In recent years, the healthcare industry has witnessed a concerning trend with a significant increase in the number of infusion device recalls. These recalls, which involve critical medical devices used to administer fluids, medication, and vital treatments, have raised serious concerns about patient safety and the effectiveness of regulatory oversight. From major manufacturers to established healthcare providers, a series of recalls have highlighted the vulnerabilities and potential risks associated with infusion pumps, placing a spotlight on the need for enhanced safety measures and stricter quality control protocols.
The recall notices issued by prominent companies such as Smiths Medical, ICU Medical, Intera Oncology, Baxter, Fresenius Kabi, and Insulet have captured attention due to their classification as Class I recalls—the most severe category designated by regulatory bodies like the U.S. Food and Drug Administration (FDA). These recalls indicate that the use of these devices poses a significant risk of causing serious harm or even death to patients.
The infusion devices subject to recall have exhibited a range of issues, including false alarms, unanticipated depleted battery alarms, abnormal circuit board behavior, and failure of critical system components. Furthermore, some devices have experienced malfunctioning communication networks, interruptions in medication delivery, and inaccurate displays of critical dosage information. These flaws can compromise the reliable and accurate administration of life-sustaining medications, posing an immediate threat to patients who rely on these devices for their care. These recalls include:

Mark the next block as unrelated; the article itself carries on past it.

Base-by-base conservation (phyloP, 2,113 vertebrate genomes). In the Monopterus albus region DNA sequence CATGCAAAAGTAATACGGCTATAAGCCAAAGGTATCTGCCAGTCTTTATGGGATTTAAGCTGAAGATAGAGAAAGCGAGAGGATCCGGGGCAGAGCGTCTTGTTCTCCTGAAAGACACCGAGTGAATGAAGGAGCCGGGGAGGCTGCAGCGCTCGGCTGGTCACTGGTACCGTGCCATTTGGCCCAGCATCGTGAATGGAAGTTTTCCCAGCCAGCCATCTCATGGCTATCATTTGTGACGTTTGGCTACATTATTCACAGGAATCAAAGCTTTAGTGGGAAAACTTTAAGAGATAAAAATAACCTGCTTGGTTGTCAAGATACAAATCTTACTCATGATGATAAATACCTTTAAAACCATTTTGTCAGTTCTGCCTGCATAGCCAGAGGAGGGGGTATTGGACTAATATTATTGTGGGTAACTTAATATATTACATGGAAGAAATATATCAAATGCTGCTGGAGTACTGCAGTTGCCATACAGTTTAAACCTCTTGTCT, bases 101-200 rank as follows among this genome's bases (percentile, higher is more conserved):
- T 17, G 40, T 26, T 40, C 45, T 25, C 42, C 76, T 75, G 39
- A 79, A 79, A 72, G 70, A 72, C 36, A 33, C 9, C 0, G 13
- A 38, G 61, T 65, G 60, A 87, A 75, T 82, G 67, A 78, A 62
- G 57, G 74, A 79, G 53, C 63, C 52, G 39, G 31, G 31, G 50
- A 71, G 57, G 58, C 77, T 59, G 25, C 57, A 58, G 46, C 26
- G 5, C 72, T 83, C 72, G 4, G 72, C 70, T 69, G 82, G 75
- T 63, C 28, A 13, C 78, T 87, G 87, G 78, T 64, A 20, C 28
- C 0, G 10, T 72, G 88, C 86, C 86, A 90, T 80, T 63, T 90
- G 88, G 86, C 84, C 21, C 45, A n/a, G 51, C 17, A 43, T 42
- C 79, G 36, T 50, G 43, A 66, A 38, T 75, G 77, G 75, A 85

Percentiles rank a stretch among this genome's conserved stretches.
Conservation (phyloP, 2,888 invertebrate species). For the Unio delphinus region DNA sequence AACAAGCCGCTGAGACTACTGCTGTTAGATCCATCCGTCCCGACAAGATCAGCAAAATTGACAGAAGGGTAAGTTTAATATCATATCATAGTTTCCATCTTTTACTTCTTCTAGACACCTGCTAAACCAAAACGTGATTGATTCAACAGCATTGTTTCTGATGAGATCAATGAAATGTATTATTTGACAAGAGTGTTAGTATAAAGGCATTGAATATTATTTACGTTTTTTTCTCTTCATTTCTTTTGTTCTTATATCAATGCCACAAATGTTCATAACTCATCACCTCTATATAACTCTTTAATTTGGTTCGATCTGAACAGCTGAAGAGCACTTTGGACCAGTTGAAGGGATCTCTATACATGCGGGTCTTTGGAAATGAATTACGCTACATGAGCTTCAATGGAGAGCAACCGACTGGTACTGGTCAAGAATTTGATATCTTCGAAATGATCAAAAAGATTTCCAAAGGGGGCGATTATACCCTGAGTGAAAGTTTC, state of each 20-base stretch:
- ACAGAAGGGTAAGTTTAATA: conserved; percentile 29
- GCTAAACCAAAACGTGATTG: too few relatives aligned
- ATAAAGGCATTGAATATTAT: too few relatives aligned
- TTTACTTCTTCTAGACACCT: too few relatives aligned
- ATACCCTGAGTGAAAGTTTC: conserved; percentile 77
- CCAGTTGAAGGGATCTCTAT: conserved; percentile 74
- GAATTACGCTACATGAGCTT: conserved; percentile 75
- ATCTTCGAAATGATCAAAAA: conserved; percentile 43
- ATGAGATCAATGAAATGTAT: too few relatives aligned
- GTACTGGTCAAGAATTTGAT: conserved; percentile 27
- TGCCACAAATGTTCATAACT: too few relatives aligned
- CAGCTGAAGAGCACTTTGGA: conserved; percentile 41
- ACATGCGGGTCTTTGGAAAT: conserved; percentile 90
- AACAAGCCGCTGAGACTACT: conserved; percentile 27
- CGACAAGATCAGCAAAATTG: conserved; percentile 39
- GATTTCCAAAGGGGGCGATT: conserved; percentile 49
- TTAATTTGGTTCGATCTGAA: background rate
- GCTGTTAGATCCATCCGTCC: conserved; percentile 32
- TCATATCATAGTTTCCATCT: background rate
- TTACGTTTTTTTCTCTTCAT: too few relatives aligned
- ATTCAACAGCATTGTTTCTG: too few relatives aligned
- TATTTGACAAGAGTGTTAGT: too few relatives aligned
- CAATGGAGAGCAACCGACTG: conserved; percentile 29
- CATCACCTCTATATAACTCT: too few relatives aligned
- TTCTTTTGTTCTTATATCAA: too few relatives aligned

Smiths Medical Infusion Pumps
The FDA has issued a Class I recall notice for infusion pumps manufactured by Smiths Medical due to multiple potential issues. The company has recalled 118,055 devices in the US, with seven reports of serious injury and one death associated with the recalled pumps. Smiths Medical intends to address the issues through upcoming software releases.
Smiths Medical Medfusion 3500 and 4000
Smiths Medical has issued an urgent field safety notice in Europe for its Medfusion 3500 and 4000 infusion pumps, warning about eight potential issues. The issues include false alarms, battery depletion, abnormal circuit board behavior, and network configuration problems. The company has received reports of serious injuries and one death related to three of the identified issues.
Intera Oncology’s recall of the Intera 3000 hepatic artery infusion pump has been classified as a Class I recall by the FDA. The recall was initiated due to reports of the pumps delivering medication at faster than expected flow rates, which can lead to serious toxicity or death. There have been no reports of injuries or deaths associated with the recalled devices.
Plum Infusion Devices